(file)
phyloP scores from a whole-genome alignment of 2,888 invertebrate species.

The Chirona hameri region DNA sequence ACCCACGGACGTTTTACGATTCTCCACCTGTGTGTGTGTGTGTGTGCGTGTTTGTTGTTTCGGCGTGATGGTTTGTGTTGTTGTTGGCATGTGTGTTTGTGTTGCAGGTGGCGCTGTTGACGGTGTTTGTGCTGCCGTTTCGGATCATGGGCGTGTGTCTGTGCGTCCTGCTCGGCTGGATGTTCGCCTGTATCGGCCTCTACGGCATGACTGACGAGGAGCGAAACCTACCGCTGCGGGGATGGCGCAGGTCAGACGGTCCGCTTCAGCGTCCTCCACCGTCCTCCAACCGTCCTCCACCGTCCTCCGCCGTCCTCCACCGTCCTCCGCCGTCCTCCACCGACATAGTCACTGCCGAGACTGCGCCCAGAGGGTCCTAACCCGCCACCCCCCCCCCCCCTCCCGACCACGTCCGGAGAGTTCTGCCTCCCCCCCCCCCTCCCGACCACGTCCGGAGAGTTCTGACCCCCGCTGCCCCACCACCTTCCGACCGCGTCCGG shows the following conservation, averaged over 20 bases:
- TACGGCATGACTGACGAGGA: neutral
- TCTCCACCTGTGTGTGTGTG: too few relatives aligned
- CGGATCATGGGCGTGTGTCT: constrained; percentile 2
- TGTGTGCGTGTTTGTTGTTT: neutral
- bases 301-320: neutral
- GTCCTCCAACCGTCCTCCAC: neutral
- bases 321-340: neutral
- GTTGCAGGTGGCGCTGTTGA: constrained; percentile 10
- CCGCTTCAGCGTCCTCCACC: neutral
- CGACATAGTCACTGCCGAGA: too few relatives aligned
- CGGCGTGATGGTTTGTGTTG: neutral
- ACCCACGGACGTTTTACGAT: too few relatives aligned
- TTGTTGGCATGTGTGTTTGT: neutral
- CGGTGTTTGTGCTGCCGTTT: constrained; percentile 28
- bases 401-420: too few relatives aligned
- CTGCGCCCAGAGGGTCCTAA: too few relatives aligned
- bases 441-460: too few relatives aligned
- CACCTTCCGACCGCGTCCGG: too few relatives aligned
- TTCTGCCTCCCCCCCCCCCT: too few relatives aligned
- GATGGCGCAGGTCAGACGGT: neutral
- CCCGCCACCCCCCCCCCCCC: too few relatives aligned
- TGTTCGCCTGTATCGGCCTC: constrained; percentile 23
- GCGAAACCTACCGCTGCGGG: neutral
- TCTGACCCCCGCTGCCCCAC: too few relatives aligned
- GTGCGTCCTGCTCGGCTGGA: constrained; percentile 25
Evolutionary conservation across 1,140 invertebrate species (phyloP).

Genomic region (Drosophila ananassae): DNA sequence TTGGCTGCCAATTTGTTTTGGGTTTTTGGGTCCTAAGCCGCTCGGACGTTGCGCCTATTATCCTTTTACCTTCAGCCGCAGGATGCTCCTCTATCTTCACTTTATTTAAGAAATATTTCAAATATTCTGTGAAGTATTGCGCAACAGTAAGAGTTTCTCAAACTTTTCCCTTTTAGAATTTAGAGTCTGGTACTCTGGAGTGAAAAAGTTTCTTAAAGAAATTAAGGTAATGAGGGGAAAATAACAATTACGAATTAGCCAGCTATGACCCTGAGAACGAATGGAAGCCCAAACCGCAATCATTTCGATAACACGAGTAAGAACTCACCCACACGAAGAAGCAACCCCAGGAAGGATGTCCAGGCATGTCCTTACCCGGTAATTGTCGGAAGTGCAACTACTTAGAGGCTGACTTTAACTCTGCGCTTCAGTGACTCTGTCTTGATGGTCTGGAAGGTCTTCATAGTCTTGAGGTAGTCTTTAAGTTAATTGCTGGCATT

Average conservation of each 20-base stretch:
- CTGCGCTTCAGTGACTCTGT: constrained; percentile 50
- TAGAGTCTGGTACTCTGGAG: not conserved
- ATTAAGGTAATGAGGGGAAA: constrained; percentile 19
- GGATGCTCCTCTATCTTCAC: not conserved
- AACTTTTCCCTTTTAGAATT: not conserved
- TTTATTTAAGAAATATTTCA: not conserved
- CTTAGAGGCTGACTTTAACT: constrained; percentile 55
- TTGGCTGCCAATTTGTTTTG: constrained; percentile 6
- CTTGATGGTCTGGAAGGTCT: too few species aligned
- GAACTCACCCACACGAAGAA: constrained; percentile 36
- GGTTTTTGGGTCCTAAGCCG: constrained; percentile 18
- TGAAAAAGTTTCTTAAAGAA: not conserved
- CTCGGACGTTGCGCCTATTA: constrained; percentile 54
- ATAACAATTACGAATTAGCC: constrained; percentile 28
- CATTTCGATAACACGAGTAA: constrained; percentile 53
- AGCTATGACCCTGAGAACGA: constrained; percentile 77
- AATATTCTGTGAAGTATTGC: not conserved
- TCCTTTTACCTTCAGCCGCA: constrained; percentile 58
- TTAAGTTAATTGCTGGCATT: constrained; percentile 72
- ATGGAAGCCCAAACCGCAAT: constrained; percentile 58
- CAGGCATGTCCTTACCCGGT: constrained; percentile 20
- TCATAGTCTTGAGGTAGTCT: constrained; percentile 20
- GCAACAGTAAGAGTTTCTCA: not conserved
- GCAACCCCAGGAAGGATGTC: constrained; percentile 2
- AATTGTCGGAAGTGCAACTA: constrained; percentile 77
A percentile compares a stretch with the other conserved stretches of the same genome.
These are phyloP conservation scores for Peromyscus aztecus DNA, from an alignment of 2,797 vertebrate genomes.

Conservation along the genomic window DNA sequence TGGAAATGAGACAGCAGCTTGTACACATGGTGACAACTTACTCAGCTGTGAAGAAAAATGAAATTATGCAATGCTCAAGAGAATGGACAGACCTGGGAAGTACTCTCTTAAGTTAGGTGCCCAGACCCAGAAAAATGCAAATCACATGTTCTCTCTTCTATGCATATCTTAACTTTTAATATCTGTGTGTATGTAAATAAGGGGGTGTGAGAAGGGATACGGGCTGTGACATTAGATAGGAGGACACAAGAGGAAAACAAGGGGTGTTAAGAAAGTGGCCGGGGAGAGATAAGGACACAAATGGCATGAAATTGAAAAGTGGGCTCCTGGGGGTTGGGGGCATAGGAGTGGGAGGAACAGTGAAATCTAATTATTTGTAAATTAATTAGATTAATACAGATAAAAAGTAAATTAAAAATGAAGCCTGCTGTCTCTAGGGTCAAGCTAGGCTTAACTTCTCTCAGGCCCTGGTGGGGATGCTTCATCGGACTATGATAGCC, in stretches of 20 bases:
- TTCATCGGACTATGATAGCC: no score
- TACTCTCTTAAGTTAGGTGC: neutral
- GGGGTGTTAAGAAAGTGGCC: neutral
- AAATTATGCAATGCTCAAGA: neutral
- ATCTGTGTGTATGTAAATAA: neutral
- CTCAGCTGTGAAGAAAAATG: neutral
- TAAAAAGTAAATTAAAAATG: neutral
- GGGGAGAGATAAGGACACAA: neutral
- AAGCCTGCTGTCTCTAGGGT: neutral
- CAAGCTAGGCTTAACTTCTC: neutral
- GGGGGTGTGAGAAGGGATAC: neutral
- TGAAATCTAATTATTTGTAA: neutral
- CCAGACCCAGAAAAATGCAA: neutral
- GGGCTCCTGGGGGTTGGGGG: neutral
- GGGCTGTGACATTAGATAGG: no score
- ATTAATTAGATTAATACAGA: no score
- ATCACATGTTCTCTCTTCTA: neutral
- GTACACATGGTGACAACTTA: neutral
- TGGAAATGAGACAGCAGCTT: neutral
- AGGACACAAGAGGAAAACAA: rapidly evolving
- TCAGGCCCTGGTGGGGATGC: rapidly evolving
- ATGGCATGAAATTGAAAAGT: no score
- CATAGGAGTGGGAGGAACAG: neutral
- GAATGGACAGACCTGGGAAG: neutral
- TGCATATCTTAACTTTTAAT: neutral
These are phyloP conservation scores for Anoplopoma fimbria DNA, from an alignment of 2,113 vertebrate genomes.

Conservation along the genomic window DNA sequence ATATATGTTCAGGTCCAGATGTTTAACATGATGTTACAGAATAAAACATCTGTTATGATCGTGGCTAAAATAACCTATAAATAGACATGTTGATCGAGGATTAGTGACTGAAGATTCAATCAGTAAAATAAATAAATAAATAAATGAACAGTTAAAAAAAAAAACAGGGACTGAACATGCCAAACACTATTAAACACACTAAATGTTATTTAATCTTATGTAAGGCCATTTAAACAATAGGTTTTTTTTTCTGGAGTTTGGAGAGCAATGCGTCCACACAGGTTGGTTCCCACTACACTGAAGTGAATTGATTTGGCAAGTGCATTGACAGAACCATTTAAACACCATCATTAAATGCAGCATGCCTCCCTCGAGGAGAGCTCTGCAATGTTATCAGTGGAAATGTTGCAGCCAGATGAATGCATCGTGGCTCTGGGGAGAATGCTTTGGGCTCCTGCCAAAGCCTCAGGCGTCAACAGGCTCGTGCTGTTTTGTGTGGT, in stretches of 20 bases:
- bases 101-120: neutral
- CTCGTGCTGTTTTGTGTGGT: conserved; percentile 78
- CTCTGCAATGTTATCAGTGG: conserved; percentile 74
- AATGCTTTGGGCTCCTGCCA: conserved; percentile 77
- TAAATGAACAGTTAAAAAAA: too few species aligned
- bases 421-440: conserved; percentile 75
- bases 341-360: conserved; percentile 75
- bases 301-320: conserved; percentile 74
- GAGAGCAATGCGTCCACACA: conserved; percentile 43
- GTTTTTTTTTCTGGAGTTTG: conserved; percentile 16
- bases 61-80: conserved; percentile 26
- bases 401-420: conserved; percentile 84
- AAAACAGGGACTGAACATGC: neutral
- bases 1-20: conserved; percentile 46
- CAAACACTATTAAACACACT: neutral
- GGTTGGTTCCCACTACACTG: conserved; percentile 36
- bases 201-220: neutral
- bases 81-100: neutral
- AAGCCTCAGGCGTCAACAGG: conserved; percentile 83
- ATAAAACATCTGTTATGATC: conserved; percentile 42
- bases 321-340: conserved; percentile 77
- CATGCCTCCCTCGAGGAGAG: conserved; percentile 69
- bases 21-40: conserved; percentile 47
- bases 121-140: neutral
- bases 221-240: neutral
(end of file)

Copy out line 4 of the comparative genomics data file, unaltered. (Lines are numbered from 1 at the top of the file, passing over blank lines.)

- TCTCCACCTGTGTGTGTGTG: too few relatives aligned